- The Washington Times - Tuesday, January 3, 2006

JERUSALEM — Prime Minister Ariel Sharon will hand over power to his deputy during a heart procedure this week, his office said yesterday, the first time an Israeli leader has agreed to give up his authority because of illness.

Mr. Sharon’s office played down concerns about the 77-year-old leader’s health, saying the procedure to close a small hole in his heart, including a period when he will be under general anesthesia, will last only three hours. However, officials canceled the weekly Cabinet meeting Sunday to give Mr. Sharon an extra day to recover.

Vice Prime Minister Ehud Olmert will take over during the procedure, Mr. Sharon’s office said.

Doctors discovered the hole after Mr. Sharon suffered a mild stroke Dec. 18. The hole, measuring about one-eighth of an inch, apparently led to the stroke by allowing a small blood clot to reach Mr. Sharon’s brain.

Although Mr. Sharon temporarily lost the ability to speak, his doctors said the prime minister suffered no lasting damage. He has resumed his full workload, and doctors say tomorrow’s procedure, called a heart catheterization, will virtually eliminate the risk of a similar stroke.

The process of transferring power is spelled out in a 1992 law. But tomorrow will mark the first time in Israel’s 57-year history that a leader has yielded his authority because of an illness, said legal commentator Moshe Negbi. In previous cases, including lengthy illnesses suffered by Golda Meir in the 1970s and Menachem Begin in the 1980s, their ailments were hidden from the public.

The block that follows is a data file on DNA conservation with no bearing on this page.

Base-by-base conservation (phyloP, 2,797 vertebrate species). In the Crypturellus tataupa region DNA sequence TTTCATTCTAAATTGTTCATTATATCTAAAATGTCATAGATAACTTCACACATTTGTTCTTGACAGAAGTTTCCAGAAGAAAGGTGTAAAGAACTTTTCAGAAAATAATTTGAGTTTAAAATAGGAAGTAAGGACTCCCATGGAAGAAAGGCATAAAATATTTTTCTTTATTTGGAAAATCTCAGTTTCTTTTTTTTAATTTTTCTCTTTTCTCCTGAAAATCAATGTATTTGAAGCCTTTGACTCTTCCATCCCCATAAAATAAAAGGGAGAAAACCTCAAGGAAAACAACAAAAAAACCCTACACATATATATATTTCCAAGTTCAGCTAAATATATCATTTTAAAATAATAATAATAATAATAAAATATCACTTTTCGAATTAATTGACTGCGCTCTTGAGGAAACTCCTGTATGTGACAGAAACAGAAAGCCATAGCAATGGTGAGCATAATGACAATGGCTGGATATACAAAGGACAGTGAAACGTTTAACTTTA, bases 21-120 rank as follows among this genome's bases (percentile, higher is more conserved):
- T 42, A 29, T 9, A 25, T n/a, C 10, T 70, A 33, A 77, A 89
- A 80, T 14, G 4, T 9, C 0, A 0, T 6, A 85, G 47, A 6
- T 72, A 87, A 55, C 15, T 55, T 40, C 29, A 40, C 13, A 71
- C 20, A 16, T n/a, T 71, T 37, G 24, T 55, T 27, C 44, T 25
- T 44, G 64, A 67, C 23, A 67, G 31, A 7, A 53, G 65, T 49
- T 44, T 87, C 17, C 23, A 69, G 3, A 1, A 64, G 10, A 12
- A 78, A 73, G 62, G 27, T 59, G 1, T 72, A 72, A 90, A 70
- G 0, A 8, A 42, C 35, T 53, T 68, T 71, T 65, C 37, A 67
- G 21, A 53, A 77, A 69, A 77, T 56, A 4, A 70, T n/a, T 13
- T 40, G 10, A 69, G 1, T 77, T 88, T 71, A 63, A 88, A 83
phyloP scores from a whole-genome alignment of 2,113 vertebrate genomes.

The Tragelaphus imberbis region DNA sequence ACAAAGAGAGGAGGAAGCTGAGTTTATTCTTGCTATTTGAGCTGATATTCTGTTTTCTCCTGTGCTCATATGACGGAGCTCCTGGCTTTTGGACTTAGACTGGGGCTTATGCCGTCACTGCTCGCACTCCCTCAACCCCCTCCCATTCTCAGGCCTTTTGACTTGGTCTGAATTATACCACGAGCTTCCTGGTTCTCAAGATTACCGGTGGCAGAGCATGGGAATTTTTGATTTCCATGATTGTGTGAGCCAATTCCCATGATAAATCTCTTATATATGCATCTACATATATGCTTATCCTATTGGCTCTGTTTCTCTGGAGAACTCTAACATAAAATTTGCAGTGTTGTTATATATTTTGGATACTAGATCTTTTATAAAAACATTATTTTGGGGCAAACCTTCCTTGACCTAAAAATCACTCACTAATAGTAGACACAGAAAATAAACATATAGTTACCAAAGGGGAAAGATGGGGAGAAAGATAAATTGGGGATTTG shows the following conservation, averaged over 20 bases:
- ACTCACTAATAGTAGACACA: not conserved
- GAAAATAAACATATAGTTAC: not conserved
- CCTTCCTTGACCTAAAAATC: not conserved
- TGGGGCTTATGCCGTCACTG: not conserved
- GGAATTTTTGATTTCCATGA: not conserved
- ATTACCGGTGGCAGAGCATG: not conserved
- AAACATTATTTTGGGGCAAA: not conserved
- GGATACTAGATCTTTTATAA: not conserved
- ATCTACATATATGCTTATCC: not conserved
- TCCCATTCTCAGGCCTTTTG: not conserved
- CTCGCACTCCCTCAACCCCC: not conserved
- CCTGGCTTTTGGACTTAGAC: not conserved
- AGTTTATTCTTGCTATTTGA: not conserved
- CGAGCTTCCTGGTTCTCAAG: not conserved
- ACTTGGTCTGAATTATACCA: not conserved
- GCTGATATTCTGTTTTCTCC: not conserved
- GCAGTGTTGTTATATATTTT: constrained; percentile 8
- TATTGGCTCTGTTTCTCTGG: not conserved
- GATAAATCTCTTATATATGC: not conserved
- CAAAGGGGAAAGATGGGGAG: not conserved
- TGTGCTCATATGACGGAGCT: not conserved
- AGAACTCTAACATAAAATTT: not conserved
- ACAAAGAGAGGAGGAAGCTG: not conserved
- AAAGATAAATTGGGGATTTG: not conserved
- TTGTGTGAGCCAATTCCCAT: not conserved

Last month’s stroke has put the health of Mr. Sharon, who turns 78 next month, on the political agenda as he seeks a third term in March 28 elections.

Mr. Sharon recently quit the hard-line Likud Party to head a new centrist party, Kadima (Forward), in the upcoming election.

The health scare appears to have had no effect on the party’s prospects. Opinion polls forecast a strong victory for Kadima, and show Likud far behind.

Benjamin Netanyahu, a former prime minister elected to lead Likud last month, said yesterday he would not make an issue out of Mr. Sharon’s health during the campaign.

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